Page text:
In 1984, at age 22, Ramona Pierson was hit by a drunk driver and left in a coma for 18 months. She was left blind for 11 years, though she has regained partial sight thanks to a corneal transplant. Ramona had to re-learn everything – including breathing and walking – and that process inspired her to start Declara, which develops ways for people to learn in more personalized ways. In three years, Declara has grown to 65 employees, and attracted $32.5 million in funding. Pierson also serves as a mentor for LGBT entrepreneurs.

Base Directory: Billy Griffin and Tony Hatala, Denver, Colorado

Founded by two military officers who met on deployment, Base Directory helps service members and their families connect with resources on military installations After the initial launch of the app, co-founder Billy Griffin enrolled in Galvanize, a 12 week coding bootcamp that has made commitments to the TechHire initiative, where he learned the programming skills to succeed as the company’s Chief Technology Officer. The company’s app and website provide a directory of locations, phone numbers, and even movie show times for U.S. military bases worldwide.

Partpic: Jewel Burks and Jason Crain, Atlanta, Georgia

Partpic, an Atlanta-based startup, combines image recognition and machine learning technologies to transform the industrial supply industry. Partpic allows customers to take a picture of the part they want to replace and automatically receive product name, specifications, and supplier information. Partpic recently closed a $1.5M seed round including investments from Steve Case's Rise of the Rest and Comcast Ventures. Jewel Burks leads the Partpic team as co-founder and CEO, and additionally serves as an Entrepreneur in Residence at Google. Partpic's leadership team also includes former Googler, Jason Crain as co-founder/COO.

Emerald: Dina Katabi, Fadel Adib, and Zach Kabelac, Cambridge Massachusetts

Emerald – co-founded by Dina Katabi, an MIT professor and recipient of the MacArthur “Genius” Grant, and two of her students, Fadel Adib and Zach Kabelac – uses radio waves to detect seniors’ movements in the home. Using high-precision radio sensors and data analytics, Emerald can detect breathing, heart rate, and changes in gait with such detail that it may soon be able to predict declines in health and increased risk of falling in advance, which could empower the elderly to live safely and independently.

Sakti3: Ann Marie Sastry, Ann Arbor, Michigan
With over 25 years of experience and 120 scientific publications, Dr. Ann Marie Sastry is a leading materials science researcher. After spending 17 years as a Professor at University of Michigan, doing research for DARPA, the Department of Energy, the National Science Foundation, and other sponsors in government agencies and the private sector, Dr. Sastry decided to found her company.  Sakti is using materials science to develop the next generation of solid state lithium batteries that will power mobile phones, computers, and even cars.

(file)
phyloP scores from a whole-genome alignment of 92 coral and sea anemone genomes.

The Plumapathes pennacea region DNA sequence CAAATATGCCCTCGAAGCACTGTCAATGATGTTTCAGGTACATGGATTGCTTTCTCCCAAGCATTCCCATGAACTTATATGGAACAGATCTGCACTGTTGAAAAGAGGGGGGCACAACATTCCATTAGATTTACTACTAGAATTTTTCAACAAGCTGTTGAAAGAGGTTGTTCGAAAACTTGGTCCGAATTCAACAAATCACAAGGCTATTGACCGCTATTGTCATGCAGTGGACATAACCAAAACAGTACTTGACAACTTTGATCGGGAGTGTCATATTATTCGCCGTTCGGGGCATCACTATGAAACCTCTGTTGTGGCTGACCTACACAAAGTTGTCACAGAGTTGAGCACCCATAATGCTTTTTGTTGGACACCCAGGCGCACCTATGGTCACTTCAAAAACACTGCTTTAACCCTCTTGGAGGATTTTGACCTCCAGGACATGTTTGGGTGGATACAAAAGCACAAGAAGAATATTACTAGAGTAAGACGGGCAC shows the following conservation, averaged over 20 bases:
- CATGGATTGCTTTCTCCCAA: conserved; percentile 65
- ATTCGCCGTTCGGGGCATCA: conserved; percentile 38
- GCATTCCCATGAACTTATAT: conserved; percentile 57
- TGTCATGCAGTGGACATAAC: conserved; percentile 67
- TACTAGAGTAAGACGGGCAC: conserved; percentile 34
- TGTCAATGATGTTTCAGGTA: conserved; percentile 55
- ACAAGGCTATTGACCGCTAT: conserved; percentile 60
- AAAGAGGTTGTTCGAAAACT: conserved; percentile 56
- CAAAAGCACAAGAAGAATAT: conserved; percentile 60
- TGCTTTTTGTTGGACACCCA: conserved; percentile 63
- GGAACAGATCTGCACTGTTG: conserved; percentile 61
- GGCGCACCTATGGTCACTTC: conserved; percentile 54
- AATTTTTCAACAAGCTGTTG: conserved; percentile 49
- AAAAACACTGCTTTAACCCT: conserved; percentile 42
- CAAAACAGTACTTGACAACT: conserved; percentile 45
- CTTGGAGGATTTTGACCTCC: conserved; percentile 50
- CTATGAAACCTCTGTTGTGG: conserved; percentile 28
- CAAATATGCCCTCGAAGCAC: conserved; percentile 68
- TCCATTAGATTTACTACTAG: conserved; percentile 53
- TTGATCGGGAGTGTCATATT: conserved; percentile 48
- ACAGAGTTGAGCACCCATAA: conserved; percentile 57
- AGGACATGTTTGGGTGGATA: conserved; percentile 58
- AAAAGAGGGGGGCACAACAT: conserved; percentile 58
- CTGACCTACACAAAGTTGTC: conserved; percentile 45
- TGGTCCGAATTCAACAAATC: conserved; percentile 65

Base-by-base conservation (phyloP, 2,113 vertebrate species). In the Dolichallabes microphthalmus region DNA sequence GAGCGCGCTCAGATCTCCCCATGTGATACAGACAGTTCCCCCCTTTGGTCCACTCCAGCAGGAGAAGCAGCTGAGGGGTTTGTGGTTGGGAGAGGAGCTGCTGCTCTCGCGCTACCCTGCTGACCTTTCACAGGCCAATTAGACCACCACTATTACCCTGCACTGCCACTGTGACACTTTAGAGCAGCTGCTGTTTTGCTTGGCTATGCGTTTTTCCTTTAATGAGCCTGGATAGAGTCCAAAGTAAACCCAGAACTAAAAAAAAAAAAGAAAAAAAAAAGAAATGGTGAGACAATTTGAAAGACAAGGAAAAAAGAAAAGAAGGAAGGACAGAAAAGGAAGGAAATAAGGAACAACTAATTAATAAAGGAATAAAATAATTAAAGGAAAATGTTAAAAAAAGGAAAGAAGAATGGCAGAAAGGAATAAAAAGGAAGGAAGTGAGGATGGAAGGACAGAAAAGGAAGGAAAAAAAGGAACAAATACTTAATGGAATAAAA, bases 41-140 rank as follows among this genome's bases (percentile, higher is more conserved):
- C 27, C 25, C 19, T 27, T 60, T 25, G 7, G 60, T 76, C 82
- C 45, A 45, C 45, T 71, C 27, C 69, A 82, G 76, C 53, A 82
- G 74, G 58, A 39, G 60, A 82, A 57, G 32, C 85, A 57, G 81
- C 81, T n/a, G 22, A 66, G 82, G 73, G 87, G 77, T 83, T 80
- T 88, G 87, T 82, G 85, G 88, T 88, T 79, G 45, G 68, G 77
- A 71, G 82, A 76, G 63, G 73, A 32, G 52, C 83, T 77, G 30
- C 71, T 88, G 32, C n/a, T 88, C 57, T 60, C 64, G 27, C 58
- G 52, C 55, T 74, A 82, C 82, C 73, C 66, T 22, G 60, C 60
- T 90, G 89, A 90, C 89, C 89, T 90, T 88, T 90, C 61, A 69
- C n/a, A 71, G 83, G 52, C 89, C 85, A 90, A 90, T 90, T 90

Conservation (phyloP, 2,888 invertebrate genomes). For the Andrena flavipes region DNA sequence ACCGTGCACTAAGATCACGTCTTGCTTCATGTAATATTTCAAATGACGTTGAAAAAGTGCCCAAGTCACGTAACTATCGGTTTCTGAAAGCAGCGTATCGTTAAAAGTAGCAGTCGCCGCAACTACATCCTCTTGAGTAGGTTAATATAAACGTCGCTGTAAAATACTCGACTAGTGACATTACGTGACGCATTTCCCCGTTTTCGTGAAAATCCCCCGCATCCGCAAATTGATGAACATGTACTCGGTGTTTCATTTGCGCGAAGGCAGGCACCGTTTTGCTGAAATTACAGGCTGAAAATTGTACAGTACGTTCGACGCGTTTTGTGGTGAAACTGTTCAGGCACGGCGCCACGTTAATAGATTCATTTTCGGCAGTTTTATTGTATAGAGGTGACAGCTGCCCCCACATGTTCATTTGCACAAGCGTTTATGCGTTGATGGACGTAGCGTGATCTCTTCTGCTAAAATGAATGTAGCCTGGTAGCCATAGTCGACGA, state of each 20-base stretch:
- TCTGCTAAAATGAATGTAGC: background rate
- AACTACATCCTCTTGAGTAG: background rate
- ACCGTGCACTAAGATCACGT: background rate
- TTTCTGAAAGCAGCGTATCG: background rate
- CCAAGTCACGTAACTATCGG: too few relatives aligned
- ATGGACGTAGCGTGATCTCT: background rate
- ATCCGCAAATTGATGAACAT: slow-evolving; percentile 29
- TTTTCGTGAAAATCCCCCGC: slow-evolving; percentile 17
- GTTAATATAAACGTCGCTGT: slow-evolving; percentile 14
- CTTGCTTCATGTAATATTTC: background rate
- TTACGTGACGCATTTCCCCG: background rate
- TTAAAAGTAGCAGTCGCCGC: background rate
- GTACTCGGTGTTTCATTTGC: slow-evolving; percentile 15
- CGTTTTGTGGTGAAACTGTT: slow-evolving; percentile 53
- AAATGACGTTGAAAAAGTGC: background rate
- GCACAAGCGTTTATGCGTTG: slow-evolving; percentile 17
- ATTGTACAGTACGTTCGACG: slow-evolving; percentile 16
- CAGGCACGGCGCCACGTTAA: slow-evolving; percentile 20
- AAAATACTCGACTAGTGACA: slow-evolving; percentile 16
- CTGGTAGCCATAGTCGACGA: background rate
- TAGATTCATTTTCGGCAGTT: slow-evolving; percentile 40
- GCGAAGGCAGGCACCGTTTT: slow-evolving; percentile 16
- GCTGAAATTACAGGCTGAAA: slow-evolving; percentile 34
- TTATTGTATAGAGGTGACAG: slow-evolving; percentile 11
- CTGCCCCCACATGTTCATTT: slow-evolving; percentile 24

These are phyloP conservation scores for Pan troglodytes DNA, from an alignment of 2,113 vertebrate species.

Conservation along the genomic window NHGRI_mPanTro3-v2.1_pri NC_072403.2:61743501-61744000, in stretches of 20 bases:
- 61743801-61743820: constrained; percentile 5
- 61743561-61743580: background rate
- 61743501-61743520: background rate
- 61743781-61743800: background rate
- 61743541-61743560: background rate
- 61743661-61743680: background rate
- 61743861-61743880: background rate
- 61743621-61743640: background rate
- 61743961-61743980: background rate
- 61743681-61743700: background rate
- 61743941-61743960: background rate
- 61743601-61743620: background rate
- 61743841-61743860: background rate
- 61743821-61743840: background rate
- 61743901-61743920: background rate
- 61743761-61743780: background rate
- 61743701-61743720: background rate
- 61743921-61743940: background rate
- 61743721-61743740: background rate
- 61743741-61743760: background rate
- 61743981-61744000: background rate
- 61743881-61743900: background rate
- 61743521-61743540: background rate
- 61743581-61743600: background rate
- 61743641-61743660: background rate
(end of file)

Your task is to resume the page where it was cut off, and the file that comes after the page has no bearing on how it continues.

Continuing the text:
Duolingo: Luis von Ahn and Gina Gotthilf, Pittsburgh, Pennsylvania

Luis von Ahn is a Guatemalan-born serial entrepreneur and computer scientist.  His previous company, reCAPTCHA, which pioneered online authentication and book digitization tools, was acquired by Google in 2009.  Among many other honors, von Ahn was awarded a MacArthur Fellowship (a.k.a. the "genius grant") in 2006.  His latest company, Duolingo, is a free language-learning and crowdsourced text translation platform with over 100 million users worldwide.  In 2013, Apple chose Duolingo as its iPhone App of the Year, the first time this honor was awarded to an educational application.

Sproutel: Aaron Horowitz and Hannah Chung, Providence, Rhode Island

Jerry the bear is a smart stuffed animal with educational apps that help kids build healthy behaviors centered on nutrition, exercise, sleep, and mindfulness. Additional modules customize Jerry to provide specific education for chronic illnesses like type 1 diabetes. Jerry is built by Sproutel, a company founded by Hannah Chung and Aaron Horowitz. In his youth, Aaron was diagnosed with human growth hormone deficiency, a condition that also requires self-administered injections, and several members of Hannah’s family have Type 2 diabetes. Hannah was previously named as one of Inc. Magazine’s “15 Women to Watch in Tech,” and co-founded of Design for America.

Student Loan Genius: Tony Aguilar, Austin Texas

After graduating from college with over $100,000 in student loan debt and struggling to understand his options, Tony Aguilar created Student Loan Genius to give students the benefits he wishes he had. Student Loan Genius allows companies to offer a benefit that optimizes employees’ student debt and provide a matching contribution to help them become debt-free faster.

Lesley Clark
White House Correspondent
McClatchy Newspapers